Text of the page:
As we await the next generation of obesity treatments, which includes oral formulations and combination mechanisms, so much remains unknown about this high-growth market. Will the long-term use of GLP-1s actually lead to reduced costs for payers in treating other comorbid diseases? Could real-world claims data help demonstrate potential cost offsets by reductions in hospitalizations and cessation of other drugs to treat comorbidities?

The increased popularity of weight-loss drugs also brings a number of manufacturing and supply-and-demand questions into play. As payer coverage of weight-loss drugs becomes more widespread, will patients who take similar formulations to treat diabetes face chronic drug shortages? And once we do see more widespread payer coverage, will manufacturers be able keep up with demand?

One thing is clear: payers are no longer dismissing anti-obesity medications as a cosmetic fix, and are instead seeing their full potential. They are more likely to believe that obesity is a chronic disease, deserving of treatment and risk mitigation. This mindset shift toward the medical necessity of obesity treatment is likely to intensify as more weight-loss drugs gain additional indications.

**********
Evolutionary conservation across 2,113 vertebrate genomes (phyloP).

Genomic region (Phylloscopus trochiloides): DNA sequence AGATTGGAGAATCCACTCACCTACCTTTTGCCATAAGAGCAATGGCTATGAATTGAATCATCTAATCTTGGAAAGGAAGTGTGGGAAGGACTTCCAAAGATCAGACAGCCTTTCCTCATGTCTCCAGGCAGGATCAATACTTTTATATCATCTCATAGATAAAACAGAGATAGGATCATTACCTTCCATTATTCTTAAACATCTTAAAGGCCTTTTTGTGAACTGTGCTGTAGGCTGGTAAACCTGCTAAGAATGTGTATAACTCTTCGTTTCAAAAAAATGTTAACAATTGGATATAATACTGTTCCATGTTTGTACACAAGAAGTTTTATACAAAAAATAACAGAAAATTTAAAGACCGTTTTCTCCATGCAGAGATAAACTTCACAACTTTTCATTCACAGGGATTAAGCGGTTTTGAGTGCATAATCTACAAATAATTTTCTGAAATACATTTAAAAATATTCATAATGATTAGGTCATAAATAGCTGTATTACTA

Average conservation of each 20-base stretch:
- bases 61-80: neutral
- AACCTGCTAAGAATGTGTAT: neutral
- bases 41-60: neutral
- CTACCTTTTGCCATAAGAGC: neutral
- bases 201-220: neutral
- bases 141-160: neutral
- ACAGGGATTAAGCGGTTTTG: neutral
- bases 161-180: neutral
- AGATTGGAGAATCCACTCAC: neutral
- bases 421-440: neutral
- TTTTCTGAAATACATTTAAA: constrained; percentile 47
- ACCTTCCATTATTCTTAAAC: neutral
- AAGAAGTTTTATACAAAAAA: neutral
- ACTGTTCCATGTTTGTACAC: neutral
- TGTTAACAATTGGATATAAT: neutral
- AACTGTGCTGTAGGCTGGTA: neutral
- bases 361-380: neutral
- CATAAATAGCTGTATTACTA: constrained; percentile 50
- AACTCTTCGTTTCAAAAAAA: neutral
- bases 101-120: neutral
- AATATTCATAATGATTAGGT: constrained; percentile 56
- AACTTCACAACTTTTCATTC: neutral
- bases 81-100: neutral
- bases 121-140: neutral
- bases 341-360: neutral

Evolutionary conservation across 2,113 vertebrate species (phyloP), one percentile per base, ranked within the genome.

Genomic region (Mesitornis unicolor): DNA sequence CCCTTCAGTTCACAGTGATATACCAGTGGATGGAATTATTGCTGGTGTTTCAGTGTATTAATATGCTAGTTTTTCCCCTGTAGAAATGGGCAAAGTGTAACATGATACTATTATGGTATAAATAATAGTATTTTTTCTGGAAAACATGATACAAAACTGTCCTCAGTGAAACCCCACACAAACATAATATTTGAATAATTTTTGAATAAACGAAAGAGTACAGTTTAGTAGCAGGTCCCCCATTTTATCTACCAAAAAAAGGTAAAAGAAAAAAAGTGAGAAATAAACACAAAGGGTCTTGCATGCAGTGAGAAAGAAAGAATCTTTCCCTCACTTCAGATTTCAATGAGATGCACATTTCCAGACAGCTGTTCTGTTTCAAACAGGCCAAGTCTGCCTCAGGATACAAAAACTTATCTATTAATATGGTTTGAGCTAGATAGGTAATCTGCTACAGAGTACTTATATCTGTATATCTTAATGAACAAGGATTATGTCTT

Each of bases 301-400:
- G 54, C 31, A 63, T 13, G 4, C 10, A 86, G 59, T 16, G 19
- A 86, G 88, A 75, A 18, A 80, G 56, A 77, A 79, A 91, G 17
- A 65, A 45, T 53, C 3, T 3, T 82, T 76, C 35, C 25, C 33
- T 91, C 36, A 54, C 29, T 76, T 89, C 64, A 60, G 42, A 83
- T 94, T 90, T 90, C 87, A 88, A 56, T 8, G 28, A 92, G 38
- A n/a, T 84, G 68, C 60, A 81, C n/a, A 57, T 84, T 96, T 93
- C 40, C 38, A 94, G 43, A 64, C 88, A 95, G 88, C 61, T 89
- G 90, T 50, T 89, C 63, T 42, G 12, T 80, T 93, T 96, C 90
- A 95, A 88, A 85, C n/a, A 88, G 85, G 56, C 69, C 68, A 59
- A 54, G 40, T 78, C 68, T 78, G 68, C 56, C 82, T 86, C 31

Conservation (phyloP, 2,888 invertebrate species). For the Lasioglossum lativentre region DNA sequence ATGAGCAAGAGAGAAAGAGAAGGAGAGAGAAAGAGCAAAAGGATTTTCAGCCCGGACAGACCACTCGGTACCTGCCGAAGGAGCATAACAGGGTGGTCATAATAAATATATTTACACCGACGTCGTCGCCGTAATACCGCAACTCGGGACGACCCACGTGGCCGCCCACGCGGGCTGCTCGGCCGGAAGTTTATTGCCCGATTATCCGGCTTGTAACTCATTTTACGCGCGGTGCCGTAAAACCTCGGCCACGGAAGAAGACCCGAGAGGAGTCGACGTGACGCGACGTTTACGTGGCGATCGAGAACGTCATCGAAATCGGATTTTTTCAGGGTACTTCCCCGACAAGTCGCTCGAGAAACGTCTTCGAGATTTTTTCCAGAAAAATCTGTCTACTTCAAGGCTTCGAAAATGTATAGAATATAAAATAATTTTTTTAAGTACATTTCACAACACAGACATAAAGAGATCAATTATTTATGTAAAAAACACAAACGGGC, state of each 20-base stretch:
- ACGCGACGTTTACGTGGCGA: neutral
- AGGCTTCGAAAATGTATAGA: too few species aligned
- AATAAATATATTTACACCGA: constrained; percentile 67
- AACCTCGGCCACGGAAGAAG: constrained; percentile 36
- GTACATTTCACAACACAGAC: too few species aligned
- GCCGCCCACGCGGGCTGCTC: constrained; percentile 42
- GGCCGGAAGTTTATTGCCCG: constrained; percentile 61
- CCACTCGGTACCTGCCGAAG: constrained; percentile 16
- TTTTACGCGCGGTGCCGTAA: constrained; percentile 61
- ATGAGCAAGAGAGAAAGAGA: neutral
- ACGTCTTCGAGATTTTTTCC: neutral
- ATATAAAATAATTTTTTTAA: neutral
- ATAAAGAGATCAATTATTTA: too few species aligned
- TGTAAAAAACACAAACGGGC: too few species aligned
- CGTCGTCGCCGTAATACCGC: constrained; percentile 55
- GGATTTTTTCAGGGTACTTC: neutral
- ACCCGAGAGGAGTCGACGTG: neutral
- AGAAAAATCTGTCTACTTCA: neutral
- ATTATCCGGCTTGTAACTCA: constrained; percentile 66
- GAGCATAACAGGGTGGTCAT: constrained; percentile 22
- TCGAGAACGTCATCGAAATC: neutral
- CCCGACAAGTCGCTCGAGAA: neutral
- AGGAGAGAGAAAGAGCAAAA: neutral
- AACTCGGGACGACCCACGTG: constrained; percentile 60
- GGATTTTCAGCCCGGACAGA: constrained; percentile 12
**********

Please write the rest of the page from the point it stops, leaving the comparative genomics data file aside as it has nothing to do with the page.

To analyze the pharmacy and medical benefit landscapes, you can rely on data from MMIT’s Analytics solution. For insights into payer and IDN perceptions and behavior, learn more about Message Monitor.

© 2024 MMIT
Autumn Bowman

Autumn Bowman

Autumn Bowman is a Panel Coordinator on MMIT’s Panel Team.